In addition to being incredibly cute, Davinia is also a brave little fighter. Some weeks ago, she was out for a walk with Indiana and their mom, and was attacked and badly injured by two "guard dogs" that got loose from a construction site. Despite major injuries, she has hung in there, kept her sweet temper, and is well on the road to recovery now. Go check out their blog, and admire their cuteness, and Davinia's courage.

Tuesday, February 23, 2010

Annoying Ads

Yes, I know, there are lots of annoying ads. However, there are two ad campaigns in particular that I'm finding especially egregious at the moment.

Toyota Sienna ads

This is the latest entry in that puzzling category, "buy our product so that you can be like these really annoying people you would cross the street to avoid." A husband and wife, who previously imagined themselves too good to drive anything as plebian as a minivan, have bought a Toyota Sienna, which is stylish and wonderful enough to almost equal their own style and wonderfulness. The hubby calls it "The Swagger Wagon." Of course, we all love people who swagger, right? The wife oozes smug satisfaction in having found a minivan that doesn't make her look middle class and married. She also uses the Sienna as a place to just hang out, doing her nails whatever else. When hubby is talking the words appear on the screen over him, "Daddy like." When the wife is talking, the words appear, "Mommy like."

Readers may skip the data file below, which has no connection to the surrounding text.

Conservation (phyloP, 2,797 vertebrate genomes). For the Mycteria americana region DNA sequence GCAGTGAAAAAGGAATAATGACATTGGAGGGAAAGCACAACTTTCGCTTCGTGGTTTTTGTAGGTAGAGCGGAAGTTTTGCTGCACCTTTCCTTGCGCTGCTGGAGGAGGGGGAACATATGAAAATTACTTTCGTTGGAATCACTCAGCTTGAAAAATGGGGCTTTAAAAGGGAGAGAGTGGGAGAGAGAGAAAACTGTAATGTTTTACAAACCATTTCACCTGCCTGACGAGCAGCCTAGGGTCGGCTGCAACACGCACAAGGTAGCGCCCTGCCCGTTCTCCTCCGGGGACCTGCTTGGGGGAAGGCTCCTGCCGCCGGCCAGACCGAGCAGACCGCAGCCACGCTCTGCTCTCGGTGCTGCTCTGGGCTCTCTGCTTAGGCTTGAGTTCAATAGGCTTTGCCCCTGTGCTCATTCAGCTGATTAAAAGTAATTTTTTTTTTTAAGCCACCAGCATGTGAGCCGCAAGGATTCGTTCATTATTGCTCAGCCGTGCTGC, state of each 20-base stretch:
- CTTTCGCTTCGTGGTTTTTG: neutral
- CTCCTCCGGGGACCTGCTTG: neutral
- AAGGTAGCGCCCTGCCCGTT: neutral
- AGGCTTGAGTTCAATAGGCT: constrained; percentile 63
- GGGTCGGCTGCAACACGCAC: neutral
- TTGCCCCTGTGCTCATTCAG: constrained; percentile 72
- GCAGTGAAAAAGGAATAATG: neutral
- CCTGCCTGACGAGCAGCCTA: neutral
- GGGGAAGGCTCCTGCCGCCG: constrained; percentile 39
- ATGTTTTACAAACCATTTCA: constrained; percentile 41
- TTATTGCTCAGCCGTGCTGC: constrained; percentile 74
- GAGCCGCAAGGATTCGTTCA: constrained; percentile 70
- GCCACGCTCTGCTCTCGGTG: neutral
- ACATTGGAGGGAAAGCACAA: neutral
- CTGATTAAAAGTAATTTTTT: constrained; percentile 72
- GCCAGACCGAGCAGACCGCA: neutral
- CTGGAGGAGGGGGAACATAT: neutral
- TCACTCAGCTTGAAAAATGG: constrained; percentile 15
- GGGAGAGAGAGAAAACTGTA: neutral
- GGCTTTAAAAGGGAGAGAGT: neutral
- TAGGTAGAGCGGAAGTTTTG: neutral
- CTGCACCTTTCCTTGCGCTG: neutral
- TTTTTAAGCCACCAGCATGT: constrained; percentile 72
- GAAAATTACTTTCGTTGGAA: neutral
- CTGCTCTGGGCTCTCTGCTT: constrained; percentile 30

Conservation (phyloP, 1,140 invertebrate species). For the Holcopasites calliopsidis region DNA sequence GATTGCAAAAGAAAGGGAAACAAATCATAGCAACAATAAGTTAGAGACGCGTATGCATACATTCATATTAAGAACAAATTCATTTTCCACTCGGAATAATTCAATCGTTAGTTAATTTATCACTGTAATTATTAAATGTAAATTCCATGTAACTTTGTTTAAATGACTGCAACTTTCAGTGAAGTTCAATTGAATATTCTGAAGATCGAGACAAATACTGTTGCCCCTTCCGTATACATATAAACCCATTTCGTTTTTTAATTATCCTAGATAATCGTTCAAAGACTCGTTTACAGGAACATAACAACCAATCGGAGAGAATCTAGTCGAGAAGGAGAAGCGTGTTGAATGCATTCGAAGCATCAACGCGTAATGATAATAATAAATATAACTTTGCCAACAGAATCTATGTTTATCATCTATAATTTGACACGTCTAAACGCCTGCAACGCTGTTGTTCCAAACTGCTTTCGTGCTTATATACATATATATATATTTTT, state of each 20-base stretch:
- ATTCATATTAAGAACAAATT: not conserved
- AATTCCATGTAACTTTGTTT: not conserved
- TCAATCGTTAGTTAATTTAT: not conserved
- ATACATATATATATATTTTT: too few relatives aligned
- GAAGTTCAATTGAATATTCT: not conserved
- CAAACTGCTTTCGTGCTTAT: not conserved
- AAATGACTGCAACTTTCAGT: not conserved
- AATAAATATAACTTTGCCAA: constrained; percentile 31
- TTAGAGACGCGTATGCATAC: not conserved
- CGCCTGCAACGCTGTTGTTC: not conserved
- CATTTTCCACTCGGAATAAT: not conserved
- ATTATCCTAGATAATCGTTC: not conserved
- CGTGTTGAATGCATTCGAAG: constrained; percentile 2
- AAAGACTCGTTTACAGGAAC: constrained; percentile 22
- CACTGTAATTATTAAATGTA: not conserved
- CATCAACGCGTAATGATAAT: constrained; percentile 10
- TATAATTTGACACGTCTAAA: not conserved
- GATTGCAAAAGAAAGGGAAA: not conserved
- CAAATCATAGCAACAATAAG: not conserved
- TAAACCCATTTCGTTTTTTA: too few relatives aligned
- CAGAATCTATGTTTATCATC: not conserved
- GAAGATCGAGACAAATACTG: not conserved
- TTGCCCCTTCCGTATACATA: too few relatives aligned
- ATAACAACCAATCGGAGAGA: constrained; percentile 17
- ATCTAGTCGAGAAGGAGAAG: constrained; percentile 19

Added bonus: These ads still brag about Toyota reliability. In the midst of a major recall which keeps getting bigger and bigger, when information is emerging that Toyota worked to limit earlier brake-related recalls, and they're still denying that there are any electrical problems despite customer reports.

Volkswagon "Punch Buggy" ads